Barragán in Black and White

The Mexican master’s centenary invites to soberly remember an oeuvre whose present popularity is overly associated to the chromatic brightness of his walls.

Luis Fernández-Galiano   /  Source:  el País

A pink facade, a yellow lattice, a violet wall: the work of Luis Barragán abounds in rugged textures and fiery colors, a surprising mix of tactile roughness and visual violence accompanied by a parallel devotion to Franciscan austerity and oriental sensuality. Such efficient sensorial oxymoron, however, hides behind its chromatic gleam the es-sential laconicism of houses and gardens that aspire to construct paradises by means of stripping, in a mystical and erotic itinerary that glides from the murmur of fountains to the silence of ponds. If we contemplate Barragán in black and white, the artistic and vital trajectory of this refined Catholic gentleman becomes at once more transparent and more hermetic, more annoying in its self-absorbed creolism and more disconcerting in its stubborn finds, more trivial in its archaic exoticism and more profound in its timeless convictions.

Scenario of his childhood, the dry Sierra del Tigre in Jalisco is the starting point of a career which was determined by the discovery, in an early trip to Europe, of the Islamic gardens of Spain and those of Ferdinand Bac.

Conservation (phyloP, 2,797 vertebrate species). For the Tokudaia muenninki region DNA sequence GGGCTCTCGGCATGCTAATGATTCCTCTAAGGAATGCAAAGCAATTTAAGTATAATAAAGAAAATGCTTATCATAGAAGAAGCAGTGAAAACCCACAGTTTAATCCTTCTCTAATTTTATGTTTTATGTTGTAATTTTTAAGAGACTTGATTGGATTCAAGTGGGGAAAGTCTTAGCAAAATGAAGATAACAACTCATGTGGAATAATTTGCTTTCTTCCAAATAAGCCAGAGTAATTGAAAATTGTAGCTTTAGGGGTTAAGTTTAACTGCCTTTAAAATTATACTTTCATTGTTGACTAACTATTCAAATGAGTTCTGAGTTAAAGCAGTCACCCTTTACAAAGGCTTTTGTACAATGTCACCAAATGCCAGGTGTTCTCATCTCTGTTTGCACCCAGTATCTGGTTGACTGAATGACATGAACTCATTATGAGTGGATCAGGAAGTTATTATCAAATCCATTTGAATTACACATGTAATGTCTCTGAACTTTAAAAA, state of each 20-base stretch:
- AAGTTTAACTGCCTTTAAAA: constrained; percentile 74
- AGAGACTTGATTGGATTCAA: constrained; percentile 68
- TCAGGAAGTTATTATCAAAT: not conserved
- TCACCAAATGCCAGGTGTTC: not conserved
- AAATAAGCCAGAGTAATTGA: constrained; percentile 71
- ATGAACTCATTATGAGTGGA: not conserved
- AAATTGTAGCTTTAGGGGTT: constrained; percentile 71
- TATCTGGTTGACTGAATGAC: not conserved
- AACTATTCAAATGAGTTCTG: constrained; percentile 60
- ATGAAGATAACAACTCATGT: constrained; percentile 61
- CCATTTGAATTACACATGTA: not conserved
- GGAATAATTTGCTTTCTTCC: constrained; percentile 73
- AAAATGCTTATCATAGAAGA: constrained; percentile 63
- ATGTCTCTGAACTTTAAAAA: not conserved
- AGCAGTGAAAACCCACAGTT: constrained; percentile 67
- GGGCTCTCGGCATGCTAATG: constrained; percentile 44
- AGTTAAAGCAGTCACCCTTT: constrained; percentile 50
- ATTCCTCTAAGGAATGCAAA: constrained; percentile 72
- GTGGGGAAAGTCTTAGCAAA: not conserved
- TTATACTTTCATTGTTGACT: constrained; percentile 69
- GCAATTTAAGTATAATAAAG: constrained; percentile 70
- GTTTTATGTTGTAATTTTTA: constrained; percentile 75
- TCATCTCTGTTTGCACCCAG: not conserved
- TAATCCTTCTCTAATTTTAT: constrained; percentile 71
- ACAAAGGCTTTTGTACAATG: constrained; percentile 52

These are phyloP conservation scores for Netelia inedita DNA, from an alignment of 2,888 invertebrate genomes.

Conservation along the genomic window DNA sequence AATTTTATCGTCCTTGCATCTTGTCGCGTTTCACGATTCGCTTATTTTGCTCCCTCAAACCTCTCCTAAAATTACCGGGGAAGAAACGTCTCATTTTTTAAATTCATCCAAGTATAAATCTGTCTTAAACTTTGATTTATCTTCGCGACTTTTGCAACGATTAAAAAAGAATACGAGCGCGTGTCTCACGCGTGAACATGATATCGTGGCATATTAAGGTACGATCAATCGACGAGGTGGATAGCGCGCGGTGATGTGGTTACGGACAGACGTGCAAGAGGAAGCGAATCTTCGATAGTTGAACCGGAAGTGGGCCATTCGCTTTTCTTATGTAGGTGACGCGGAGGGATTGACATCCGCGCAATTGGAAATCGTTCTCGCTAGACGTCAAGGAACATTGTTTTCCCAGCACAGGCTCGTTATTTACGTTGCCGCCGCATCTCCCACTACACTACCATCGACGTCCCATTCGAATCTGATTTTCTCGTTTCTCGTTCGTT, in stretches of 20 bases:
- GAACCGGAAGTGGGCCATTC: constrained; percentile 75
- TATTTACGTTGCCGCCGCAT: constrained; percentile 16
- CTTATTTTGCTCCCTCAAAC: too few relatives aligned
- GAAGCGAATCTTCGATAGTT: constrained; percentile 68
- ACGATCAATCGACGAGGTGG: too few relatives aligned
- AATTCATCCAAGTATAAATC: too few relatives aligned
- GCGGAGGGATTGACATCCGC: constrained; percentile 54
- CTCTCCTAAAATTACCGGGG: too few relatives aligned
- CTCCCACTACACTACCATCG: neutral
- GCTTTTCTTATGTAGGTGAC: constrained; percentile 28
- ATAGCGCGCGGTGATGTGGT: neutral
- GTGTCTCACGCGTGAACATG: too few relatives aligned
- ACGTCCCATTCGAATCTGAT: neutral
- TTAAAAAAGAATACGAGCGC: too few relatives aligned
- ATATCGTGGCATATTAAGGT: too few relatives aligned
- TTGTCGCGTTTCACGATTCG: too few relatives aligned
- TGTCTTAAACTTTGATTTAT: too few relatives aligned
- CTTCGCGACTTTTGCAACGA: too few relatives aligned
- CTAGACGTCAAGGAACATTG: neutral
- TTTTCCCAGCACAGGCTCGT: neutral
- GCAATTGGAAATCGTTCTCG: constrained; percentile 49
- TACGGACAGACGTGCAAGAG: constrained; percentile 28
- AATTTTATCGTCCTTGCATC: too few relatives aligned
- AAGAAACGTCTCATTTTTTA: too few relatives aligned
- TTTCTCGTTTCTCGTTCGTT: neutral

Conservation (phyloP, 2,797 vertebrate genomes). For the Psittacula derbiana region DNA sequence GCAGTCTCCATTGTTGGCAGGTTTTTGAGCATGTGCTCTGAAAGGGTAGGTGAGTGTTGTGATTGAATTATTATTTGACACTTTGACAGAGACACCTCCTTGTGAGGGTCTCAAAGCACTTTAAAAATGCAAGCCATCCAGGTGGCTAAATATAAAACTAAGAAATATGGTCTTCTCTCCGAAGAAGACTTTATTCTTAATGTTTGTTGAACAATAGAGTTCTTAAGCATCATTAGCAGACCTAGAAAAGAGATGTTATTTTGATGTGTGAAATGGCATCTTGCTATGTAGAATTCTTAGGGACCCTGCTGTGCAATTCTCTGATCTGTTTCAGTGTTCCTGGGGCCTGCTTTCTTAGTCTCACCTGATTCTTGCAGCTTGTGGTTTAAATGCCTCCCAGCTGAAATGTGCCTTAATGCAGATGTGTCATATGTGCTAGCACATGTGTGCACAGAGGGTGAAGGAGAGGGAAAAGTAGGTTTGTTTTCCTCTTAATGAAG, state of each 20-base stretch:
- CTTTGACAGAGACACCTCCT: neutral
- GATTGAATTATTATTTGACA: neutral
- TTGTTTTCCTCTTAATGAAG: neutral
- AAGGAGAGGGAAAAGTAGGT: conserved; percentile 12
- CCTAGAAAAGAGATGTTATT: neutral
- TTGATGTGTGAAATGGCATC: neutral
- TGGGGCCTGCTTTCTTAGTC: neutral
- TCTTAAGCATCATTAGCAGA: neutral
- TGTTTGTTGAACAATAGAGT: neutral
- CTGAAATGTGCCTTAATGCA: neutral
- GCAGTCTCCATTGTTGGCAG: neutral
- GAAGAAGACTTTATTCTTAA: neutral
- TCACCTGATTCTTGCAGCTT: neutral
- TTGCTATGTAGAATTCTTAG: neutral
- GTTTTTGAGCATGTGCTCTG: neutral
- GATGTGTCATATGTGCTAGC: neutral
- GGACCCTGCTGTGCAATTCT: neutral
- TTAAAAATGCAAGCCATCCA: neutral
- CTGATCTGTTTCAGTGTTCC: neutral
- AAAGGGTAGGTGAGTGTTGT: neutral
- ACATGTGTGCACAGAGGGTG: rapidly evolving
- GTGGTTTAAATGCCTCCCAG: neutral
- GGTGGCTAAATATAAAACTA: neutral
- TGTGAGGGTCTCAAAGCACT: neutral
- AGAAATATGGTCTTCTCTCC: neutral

Ever feeding on the nutritious humus of a background of haciendas and horses, some have seen in the architect Barragán a reflection of the writer and photographer Rulfo, both having roots in the arid geographies of the Tigre range, in the south of Jalisco. But while Rulfo perceives the desolate terrain as the scene of an anthropological and collective drama, Barragán appropriates the vernacular landscape for himself, making it the setting of an individual, lone exploration. After completing his studies in engineering and architecture, during the European trip that was a must for scions of affluent Latin American families, the young Guadalajaran discovered in the Islamic gardens of Andalusia a dream of harmony that seemed in tune with the innocent nature of his childhood, and in the decadent Mediterranean gardens of Ferdinand Bac he found a promise of happiness that jived with the traditional constructions of his native land. By the time he returned to Mexico in 1927, the architect had traced the solitary road that would return him to the gardens and ranches of his boyhood.